1. Agriculture World

High Value 'Injurious Weeds' Can Bring Pollinators & Biodiversity: New Research

Their findings, which revealed that pollinators visited weed species in greater numbers than DEFRA-recommended plants, were corroborated by a subsequent review of scientific literature.

Shivam Dwivedi
Honeybee sitting on flower
Honeybee sitting on flower

A new study funded by Rowse Honey Ltd, conducted by researchers at the University of Sussex, has shown that weeds are far more valuable in supporting biodiversity than we give them credit for. It compares the biodiversity value of plants classified as 'injurious weeds' to the biodiversity value specified by DEFRA for pollinator-targeted agri-environmental options.

Findings of Research:

The results show that the abundance and diversity of pollinators visiting weed species is far greater than that of DEFRA-recommended plants. Dr. Nicholas Balfour and Professor Francis Ratnieks compared the biodiversity value of plants classified as 'injurious weeds' to the biodiversity value specified by the Department for Environment, Food and Rural Affairs (DEFRA) for pollinator-targeted agri-environmental options such as red clover and wild marjoram.

Their findings, which were published in the Journal of Applied Ecology, show that the abundance and diversity of pollinators visiting weed species are far greater than that of DEFRA-recommended plants.

The 1959 Weeds Act classifies five species of native wildflowers as "injurious" in the United Kingdom. Many species of bees and other insects frequent three of them: ragwort (Jacobaea vulgaris) and two thistles (Cirsium arvense, C. vulgare). The other two are docks (Rumex crispus and R. obtusifolius), which have wind-pollinated flowers.

Dr. Balfour and Professor Ratnieks conducted a field study in East Sussex, where they quantified and identified insects visiting three of these species, which included the flowers of ragwort, thistles, and other wildflowers, including those recommended by DEFRA, growing in six pasture or ex-pasture sites.

Their findings, which revealed that pollinators visited weed species in greater numbers than DEFRA-recommended plants, were corroborated by a subsequent review of scientific literature.

The three insect-pollinated weeds have been visited by four times as many pollinator species and five times as many conservation-listed species, according to the Database of Pollinator Interactions. Weeds ranked fourth (C. arvense), sixth (J. vulgaris), and thirteenth (out of 387 plant species examined in the database) in terms of pollinator species recorded (C. vulgare). Similarly, the Database of Insects and their Food Plantsshowed that twice as many herbivorous insect species are associated with the five weed species.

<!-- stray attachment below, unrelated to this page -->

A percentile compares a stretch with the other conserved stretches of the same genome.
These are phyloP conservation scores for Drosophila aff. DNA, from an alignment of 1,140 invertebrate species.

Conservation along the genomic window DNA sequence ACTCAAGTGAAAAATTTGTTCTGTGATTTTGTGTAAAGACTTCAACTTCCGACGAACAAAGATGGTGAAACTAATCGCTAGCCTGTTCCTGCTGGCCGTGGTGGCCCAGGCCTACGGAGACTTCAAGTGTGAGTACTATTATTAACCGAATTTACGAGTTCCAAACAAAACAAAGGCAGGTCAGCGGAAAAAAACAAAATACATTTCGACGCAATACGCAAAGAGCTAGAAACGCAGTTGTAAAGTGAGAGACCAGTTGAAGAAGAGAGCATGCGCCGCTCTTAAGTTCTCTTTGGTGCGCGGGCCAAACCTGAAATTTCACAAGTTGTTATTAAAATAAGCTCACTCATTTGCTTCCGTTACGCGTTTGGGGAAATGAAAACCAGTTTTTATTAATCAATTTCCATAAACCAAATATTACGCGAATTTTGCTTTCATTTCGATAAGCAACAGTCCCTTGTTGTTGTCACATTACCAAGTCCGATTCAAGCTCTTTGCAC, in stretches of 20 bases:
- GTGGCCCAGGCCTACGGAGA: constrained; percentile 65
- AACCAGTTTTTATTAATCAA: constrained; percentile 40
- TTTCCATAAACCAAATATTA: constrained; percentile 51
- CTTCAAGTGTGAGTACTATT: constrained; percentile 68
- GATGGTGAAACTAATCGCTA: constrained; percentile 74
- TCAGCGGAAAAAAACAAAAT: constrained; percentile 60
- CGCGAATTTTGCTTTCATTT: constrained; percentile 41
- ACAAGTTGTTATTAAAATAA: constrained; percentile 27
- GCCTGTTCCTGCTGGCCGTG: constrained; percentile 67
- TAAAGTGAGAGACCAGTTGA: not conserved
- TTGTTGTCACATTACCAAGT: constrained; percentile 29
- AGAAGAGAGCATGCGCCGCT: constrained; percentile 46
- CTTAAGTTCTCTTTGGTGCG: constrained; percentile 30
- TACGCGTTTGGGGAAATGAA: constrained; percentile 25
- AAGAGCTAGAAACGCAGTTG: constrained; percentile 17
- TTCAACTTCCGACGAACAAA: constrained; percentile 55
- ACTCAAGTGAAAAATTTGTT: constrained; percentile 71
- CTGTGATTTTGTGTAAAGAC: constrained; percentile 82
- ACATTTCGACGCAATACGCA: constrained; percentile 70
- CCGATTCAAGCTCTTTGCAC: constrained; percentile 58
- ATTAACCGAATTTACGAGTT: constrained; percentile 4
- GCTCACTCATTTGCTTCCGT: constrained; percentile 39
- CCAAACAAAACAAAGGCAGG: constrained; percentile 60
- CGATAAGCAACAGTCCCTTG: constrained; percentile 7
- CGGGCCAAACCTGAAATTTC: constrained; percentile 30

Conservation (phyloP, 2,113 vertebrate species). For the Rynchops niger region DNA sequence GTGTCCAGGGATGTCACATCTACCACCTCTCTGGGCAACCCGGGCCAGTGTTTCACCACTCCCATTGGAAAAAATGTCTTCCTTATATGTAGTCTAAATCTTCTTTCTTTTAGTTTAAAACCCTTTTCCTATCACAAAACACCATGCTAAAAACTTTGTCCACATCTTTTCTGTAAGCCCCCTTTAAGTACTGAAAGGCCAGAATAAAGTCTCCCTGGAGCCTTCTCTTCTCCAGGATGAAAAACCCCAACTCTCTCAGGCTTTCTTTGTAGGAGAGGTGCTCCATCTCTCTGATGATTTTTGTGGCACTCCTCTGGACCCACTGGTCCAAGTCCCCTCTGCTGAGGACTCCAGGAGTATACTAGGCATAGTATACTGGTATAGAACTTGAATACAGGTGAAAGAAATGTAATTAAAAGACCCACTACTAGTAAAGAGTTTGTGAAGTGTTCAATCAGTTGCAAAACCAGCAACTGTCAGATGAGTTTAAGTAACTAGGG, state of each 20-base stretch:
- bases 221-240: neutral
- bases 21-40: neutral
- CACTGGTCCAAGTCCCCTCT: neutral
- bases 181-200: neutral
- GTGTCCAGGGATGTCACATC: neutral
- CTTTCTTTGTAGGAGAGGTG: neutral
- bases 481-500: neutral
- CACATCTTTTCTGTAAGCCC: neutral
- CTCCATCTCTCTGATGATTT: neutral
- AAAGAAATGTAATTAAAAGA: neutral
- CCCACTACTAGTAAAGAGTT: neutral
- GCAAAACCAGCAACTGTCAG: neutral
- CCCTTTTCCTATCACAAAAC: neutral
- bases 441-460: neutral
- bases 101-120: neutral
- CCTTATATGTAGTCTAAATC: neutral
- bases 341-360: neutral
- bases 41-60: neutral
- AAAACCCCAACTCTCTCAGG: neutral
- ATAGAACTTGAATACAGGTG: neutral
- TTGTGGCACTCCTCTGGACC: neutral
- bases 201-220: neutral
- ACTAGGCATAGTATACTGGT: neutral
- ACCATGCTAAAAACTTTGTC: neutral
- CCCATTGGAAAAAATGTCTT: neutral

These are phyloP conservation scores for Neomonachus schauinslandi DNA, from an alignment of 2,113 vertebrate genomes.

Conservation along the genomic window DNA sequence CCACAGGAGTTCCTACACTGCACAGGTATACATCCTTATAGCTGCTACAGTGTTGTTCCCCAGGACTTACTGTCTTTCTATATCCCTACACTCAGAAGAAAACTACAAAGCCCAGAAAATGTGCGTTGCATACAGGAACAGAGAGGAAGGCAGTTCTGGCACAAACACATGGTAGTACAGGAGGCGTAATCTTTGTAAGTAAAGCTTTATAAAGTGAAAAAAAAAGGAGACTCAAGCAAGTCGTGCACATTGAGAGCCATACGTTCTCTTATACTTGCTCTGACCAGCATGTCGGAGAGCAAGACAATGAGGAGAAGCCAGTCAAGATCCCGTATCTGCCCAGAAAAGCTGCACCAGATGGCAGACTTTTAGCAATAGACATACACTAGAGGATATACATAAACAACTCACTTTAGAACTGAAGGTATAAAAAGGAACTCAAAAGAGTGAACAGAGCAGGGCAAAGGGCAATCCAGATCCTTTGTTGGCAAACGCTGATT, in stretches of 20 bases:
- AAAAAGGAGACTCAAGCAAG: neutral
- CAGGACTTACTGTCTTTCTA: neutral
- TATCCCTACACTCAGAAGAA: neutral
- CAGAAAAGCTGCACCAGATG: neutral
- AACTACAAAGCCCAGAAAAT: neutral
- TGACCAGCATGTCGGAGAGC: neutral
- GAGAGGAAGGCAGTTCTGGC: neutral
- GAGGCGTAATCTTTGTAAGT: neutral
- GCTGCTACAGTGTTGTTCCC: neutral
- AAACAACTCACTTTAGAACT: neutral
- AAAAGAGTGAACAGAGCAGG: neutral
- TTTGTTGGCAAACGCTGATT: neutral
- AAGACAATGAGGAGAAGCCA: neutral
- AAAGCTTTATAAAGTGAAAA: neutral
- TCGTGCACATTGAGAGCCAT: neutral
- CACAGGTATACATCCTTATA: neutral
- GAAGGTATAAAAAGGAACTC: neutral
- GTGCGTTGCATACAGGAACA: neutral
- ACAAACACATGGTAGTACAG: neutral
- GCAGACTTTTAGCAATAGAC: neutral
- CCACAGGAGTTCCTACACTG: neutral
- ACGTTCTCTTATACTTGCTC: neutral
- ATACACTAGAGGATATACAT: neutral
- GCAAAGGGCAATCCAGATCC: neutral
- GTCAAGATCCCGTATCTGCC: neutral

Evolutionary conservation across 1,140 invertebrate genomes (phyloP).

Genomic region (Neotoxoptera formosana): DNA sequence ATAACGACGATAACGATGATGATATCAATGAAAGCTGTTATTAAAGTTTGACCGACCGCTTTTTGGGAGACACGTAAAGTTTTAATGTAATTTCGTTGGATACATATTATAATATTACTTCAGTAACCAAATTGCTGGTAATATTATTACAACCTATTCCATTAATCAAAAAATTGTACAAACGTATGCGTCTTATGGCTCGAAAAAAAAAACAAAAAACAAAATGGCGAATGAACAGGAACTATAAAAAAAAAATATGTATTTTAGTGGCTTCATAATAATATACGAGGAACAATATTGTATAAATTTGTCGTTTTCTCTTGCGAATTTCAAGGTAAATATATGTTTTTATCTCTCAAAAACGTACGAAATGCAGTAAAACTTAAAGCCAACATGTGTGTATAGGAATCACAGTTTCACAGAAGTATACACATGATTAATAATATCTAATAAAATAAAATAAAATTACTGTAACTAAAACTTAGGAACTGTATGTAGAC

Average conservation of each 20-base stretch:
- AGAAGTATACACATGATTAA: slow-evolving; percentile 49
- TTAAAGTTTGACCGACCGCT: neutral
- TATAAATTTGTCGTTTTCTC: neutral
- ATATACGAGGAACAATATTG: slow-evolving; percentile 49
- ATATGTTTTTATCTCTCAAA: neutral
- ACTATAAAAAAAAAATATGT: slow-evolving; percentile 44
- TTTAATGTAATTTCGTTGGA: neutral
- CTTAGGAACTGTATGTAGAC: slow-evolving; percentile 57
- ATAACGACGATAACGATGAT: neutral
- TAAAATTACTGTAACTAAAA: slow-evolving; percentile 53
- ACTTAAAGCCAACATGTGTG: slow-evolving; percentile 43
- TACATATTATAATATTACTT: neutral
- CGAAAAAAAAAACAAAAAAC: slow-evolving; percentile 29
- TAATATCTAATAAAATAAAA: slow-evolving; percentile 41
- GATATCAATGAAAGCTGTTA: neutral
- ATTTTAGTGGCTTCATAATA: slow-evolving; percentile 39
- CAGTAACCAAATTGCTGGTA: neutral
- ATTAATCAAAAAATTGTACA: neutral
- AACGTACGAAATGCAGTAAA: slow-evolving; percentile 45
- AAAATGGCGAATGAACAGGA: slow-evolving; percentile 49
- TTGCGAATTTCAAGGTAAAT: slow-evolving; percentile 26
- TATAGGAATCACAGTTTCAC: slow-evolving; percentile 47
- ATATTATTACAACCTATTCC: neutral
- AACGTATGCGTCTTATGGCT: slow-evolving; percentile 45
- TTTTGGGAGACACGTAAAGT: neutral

"There is now a substantial body of evidence that shows that weeds are a vitally important resource for pollinators," said Dr. Nicholas Balfour, Post-Doctoral Researcher at the Laboratory of Apiculture and Social Insects (LASI) at the University of Sussex.

"The three insect-pollinated species have open flowers that allow access to a wide variety of pollinator species, and they produce four times more nectar sugar on average than the DEFRA recommended plant species."

"Pollinators are critical to the preservation of global biodiversity, ecosystem resilience, and agricultural output." However, there are serious concerns about pollinator declines, and the long-term decline of flowers in our landscapes is regarded as a major contributor.

"We recognize that agricultural weeds can reduce yields in arable and pastureland. However, we've shown that they can be extremely beneficial to both flower-visiting and herbivorous insects, and they shouldn't be overlooked when it comes to preserving our natural biodiversity."

Francis Ratnieks, Professor of Apiculture at the University of Sussex's Laboratory of Apiculture and Social Insects (LASI), stated: "Unfortunately, many common native plant species that are important for wildlife conservation are underappreciated. The importance of ragwort and thistles to flower-visiting insects is demonstrated here. LASI has previously demonstrated the importance of bramble and ivy, plants that are frequently referred to negatively, such as thugs or parasites."

(Source: University of Sussex)

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